Any money donated during the event will also be sent to Locks of Love. For more information, visit the event’s Facebook page here.

Thoughts?

Note: This article has been corrected to reflect that Glow is only accepting hair donations during its one-day charity event.

21 COMMENTS

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Freddie
Freddie
7 years ago

Chantelle – can I suggest a bit of investigation before Doha News promotes this.

See, for example –
http://nonprofitinvestor.org/locksoflove

Shabina921
Shabina921
7 years ago
Reply to  Freddie

Locks for Love has a pretty high score on Charity Navigator, a non-profit that evaluates US charities: http://www.charitynavigator.org/index.cfm?bay=search.summary&orgid=9285#.U9o50ICSyD4

MIMH
MIMH
7 years ago
Reply to  Shabina921

Just can’t trust anyone these days, not even charities….

agenius
agenius
7 years ago
Reply to  MIMH

I can’t even trust myself, most days

lexus
lexus
7 years ago

The New York Times has also covered Locks of Love – up to 80% of the hair that is donated is thrown away or not used. The hair donations are also sometimes sold to offset organization costs. Read more: http://www.nytimes.com/2007/09/06/fashion/06locks.html?pagewanted=1&ei=5088&en=e18aafdebe572e0c&ex=1346731200&partner=rssnyt&emc=rss&_r=0

DavidRSS8
DavidRSS8
7 years ago
Reply to  lexus

Yes, according to the NYT article:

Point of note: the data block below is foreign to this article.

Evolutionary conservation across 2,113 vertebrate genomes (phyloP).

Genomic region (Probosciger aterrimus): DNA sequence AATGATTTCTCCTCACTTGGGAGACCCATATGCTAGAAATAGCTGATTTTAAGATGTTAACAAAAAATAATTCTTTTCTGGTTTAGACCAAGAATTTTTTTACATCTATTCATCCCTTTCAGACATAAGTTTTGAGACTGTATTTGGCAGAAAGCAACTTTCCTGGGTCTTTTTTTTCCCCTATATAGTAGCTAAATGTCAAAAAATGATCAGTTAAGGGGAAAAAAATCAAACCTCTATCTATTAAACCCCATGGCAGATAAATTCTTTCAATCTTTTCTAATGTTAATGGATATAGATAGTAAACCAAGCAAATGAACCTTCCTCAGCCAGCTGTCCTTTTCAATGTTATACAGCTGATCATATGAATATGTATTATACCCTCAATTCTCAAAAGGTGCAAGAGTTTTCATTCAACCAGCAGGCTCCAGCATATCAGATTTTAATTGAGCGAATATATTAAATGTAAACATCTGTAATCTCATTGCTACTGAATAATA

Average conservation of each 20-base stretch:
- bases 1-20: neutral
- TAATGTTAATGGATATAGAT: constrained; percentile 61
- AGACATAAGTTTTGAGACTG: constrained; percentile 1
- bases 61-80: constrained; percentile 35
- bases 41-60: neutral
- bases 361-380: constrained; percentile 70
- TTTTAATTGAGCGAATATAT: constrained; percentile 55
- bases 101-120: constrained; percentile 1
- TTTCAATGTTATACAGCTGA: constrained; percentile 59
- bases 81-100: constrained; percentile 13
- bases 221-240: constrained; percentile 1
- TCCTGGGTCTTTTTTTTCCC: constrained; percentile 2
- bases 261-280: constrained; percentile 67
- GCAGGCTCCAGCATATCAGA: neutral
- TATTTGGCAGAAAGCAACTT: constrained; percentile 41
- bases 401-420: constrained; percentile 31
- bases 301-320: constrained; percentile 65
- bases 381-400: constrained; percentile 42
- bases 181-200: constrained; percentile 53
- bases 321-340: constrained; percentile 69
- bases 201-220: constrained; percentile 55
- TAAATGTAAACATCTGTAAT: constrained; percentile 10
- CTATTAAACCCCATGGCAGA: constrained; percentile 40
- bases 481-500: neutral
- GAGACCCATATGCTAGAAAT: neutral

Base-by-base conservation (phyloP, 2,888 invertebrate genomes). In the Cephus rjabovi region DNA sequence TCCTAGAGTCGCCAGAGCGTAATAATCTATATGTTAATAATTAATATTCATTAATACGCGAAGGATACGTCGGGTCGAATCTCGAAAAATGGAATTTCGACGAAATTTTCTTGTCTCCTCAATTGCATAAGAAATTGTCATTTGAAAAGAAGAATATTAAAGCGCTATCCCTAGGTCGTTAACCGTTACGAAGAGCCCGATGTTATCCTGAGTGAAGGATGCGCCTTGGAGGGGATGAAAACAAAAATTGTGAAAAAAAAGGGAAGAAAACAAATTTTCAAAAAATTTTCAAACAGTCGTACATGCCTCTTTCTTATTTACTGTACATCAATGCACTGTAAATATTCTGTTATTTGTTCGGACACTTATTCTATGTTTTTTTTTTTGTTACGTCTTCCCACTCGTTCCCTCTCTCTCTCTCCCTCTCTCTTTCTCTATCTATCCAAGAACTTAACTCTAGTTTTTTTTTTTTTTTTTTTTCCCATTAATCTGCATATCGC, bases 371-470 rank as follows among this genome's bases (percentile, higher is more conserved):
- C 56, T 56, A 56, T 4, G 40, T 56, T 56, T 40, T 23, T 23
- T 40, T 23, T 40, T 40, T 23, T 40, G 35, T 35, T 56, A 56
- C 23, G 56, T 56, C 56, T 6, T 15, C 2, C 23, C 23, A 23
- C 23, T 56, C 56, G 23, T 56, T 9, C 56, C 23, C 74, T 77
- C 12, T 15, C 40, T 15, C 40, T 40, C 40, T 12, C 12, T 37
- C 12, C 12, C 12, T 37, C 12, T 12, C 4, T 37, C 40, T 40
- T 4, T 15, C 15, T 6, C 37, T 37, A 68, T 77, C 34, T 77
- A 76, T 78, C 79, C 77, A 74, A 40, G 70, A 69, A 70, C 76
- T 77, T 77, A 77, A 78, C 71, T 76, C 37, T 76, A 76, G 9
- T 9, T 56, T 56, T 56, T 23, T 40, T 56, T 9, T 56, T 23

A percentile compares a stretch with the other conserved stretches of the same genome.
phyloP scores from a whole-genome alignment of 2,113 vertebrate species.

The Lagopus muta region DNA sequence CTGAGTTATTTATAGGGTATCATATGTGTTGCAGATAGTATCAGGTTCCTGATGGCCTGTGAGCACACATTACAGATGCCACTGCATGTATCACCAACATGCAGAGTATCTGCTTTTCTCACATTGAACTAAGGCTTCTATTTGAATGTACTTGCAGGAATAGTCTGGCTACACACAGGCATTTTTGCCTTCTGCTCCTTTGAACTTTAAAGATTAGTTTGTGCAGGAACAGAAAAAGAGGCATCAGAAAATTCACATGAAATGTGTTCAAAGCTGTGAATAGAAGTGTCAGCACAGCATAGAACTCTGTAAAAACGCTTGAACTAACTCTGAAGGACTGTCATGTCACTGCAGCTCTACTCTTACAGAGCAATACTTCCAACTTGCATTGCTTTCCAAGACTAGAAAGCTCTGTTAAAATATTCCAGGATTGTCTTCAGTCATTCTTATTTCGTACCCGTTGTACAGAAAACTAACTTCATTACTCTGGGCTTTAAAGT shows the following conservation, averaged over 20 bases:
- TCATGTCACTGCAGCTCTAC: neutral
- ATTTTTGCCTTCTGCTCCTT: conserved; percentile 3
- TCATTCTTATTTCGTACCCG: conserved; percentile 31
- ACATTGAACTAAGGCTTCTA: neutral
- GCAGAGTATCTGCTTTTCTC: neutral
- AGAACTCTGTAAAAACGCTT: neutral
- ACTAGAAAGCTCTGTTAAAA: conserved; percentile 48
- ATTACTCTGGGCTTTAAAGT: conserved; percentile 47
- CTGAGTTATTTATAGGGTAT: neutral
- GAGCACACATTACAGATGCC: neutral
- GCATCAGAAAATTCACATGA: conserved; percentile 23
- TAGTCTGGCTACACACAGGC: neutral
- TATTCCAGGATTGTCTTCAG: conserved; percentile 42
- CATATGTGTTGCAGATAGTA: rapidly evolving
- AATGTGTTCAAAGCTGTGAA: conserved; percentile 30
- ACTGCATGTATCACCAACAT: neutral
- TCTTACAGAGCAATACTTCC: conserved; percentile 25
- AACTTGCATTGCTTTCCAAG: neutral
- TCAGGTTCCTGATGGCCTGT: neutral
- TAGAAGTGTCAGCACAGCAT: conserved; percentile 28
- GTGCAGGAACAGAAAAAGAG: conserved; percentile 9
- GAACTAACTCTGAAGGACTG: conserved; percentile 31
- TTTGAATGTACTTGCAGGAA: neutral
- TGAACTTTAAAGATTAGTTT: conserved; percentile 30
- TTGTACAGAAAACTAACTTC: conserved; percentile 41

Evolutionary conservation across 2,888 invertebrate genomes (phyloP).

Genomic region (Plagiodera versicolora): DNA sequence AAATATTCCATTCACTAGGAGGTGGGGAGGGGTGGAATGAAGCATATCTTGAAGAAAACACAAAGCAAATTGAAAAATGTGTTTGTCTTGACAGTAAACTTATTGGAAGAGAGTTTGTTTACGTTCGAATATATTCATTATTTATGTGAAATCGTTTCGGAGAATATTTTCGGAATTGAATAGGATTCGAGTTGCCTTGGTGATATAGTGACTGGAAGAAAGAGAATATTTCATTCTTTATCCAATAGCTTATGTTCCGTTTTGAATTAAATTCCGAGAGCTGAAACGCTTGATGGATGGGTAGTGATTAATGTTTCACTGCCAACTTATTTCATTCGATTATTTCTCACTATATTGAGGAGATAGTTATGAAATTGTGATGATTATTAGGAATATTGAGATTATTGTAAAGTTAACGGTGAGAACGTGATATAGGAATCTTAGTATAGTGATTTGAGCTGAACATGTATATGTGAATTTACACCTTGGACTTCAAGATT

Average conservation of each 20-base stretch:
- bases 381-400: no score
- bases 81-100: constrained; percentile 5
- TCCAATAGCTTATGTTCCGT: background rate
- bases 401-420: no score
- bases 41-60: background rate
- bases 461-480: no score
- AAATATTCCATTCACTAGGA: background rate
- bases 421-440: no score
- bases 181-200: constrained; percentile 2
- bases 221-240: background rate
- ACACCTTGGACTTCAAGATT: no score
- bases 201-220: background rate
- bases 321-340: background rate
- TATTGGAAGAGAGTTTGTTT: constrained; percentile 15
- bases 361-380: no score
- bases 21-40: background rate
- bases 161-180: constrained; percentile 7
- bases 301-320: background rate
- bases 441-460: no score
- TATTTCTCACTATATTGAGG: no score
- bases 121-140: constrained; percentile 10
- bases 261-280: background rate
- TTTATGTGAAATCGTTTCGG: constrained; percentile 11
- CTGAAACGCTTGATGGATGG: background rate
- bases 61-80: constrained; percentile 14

“In fact, all three of the children’s charities sell excess hair — in particular, the short and the gray — to commercial wig makers to defray costs. Besides paying for wigs, the money goes for overhead and other costs, including grants for alopecia research.”

A worthy cause. Well done to the donors and to the salon.

Guest
Guest
7 years ago

Is it Islamic, if the girls cutting hair like boys (shown in the pic) for the sake of charity?, do they (organisers) accept any other forms of charity?

Umm Maimoonah Hassim
Umm Maimoonah Hassim
7 years ago
Reply to  Guest

Well when it comes to Islaam and Muslims wearing wigs itself is not acceptable in fact forbidden!

MIMH
MIMH
7 years ago

Seriously? Does god not have anything more important to worry about? Plenty of people dying in Gaza, Syria and Iraq at the moment. Maybe his attention is better spent there.

Umm Maimoonah Hassim
Umm Maimoonah Hassim
7 years ago
Reply to  MIMH

Usually people who have not learnt the basics of the religion first, would really find other issues in the religion hard to accept and that is one big reason that every Muslim is ordered to study the basic belief of the religion first. I do not want to go into your argument of Gaza, Syria and Iraq as this is not the place to talk about it right now!

MIMH
MIMH
7 years ago

You do realise that a lot of Islam was formulated many hundreds of years after Mohd and was designed to suit the period and the rulers of the day. I’m sure the early Muslims have more worrying things than wig wearers in the desert!

Vinod Thadhani